By Pacific Island Films Press Release
Pacific Island Films To Tell Martin Handcart Story
SALT LAKE CITY, UTAH -- Jongiorgi Enos, Co-President of Pacific
Island Films and Producer, Director and Screenwriter, will direct the
feature-length film "The Long Walk of Patience Loader", an historical
drama in which American emigrants triumph over adversity and find
Scheduled to begin filming in Utah and Wyoming this July, the movie
traces the arduous, 1,300 mile journey of the Edward Martin handcart
company across the plains to Utah in the fall of 1856. Caught in an
unseasonal blizzard, large numbers of the company of 500 people died
of starvation or froze to death.
Seen through the eyes of Patience Loader, a young woman in her
twenties, this poignant film uses first-hand accounts of the pioneers
gleaned from the diaries and journals that they kept while making the
westward exodus. The movie features stylized re-creations of select
events that set this American experience apart as one of the truly
heroic events of the 19th century.
To be filmed in New York, Wyoming, and Utah, "The Long Walk of
Patience Loader" visits actual Mormon Trail locations. Just as the
Spanish Trail, the Oregon Trail, and the Trail of Tears mark rich
periods in American history, "The Long Walk of Patience Loader" tells
another chapter in the settlement of the West with the story of a
courageous group of pioneers seeking religious freedom at all costs.
Over a period of 20 years, beginning in the winter of 1846, more than
70,000 men, women, and children trekked to the Salt Lake Valley along
the Mormon Trail. Led by Brigham Young, most of the emigrants walked
the incredible 1,300-mile distance, carrying their earthly
possessions in covered wagons and handcarts as they traveled across
Illinois, Iowa, Nebraska, and Wyoming into Utah, with the first group
arriving at the Great Basin on July 24, 1847.
Filled with the fervor and fortitude of the Mormon pioneers who were
part of that general migration, this landmark movie will recount the
story of some five hundred pioneers from the eastern United States,
Canada, England, the European continent, and South Africa. They
traveled on ships, canal boats, trains, and riverboats and then came
on foot in wagon trains and handcart companies.
"The Long Walk of Patience Loader" shows why this phenomenal journey
was so significant in the historical fabric of the United States.
Forsaking all they knew "sometimes leaving behind friends and family"
these emigrants moved toward the unknown with hope for a new start
and a better life. Plagued by religious persecution, these Mormons
relocated from upstate New York, to Kirtland, Ohio, to Independence,
Missouri and to Nauvoo, Illinois before being driven West. While the
two-decade long migration saw thousands perish due to sickness, harsh
weather, and the elements, the Mormon journey is seen as a tremendous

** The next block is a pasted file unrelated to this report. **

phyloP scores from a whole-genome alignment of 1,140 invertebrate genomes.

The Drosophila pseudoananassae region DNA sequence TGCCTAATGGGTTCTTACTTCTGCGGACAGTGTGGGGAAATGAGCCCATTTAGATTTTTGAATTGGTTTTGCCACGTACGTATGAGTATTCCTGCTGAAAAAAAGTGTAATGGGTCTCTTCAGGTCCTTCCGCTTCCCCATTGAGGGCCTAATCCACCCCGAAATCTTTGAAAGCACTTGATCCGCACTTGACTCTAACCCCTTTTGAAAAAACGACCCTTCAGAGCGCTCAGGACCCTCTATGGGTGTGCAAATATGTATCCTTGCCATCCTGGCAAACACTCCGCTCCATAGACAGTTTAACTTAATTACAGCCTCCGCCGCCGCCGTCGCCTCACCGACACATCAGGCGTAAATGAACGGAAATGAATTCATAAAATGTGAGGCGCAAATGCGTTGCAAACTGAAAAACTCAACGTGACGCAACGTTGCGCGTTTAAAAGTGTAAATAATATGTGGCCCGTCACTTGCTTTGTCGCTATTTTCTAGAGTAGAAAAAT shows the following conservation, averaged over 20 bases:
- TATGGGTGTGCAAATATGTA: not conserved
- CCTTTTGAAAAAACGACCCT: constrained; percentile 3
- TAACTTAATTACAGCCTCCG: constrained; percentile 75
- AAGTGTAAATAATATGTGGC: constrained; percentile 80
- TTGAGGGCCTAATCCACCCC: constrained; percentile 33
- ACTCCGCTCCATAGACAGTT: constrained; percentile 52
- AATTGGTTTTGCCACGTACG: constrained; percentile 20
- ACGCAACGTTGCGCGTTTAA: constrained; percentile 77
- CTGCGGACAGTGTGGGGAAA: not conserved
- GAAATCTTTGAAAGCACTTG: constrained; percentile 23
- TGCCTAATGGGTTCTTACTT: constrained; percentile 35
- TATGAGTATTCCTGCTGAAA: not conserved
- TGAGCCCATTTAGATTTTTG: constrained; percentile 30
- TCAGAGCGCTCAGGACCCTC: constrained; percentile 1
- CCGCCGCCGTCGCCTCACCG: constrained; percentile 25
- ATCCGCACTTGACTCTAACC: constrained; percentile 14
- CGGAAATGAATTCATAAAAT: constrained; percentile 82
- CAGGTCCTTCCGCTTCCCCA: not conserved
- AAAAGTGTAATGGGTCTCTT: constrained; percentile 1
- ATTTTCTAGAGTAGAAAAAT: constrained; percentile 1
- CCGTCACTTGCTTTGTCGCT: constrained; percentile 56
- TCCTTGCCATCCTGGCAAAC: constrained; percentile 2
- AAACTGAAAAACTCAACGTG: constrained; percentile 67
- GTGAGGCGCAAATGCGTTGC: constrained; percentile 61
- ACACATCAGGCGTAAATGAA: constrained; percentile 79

success and a testament to human endurance.
For Latter-day Saints, the handcart story, particularly the account
of the Willie and Martin companies, has unfortunately darkened the
collective memory of the westering saga. But that episode should be
remembered for the unparalleled gallantry exhibited by so many,
immigrants and rescuers alike. Of particular note is the superb
performance of the women; their courage and mettle contributed
enormously to the eventual survival of both companies. It was at once
the most ill-advised and tragic, the most heroic, and arguably the
proudest single event in the Mormon pioneer experience
Sweetwater Films, a division of Pacific Island Films, will raise $2.5
million to produce "The Long Walk of Patience Loader'. Production of
the movie is timed to coincide with Sea Trek 2001 (the re-enactment
of the historic European migration to America in tall ships) and the
domestic release of the film is tentatively scheduled during Winter
Olympics in Salt Lake City in February, 2002. International release
will follow thereafter.
The producers of the film, Jongiorgi Enos and Steve Stubbs, will
conduct an international search for descendents of Patience Loader
and also descendents of the surviving Martin handcart company
members. One hundred of these descendents will be randomly chosen to
attend the movie's premiere in Salt Lake City in 2002.
Mr. Enos has almost 25 years of industry experience in theatre,
television and film both in front of and behind the camera, and is a
prolific writer with an extensive library of original works currently
in development. Mr. Enos was the associate producer of the low-budget
feature, "Girl Crazy", which was sold to HBO/Cinemax, and has
performed in close to 100 productions since his youth. He has worked
with Richard Dutcher ("God's Army"), Helen Hunt, Mike Farrell, Paul
Sorvino, Mercedes Reuhl, Bernie Kopell, Stanley Brock, Sonny Fox,
Greg Louganis, James Wilder, Dion Anderson and others. Currently, Mr.
Enos has a major supporting role in Zion films' "Brigham City", which
will begin its national release on April 6, 2001.
After eight years working at the executive level of the Hollywood
studios in legal and marketing, and after over 24 years working
hands-on in every creative aspect of film, theatre and television,
Mr. Enos will be deeply involved in every facet of the production
process on "Patience Loader".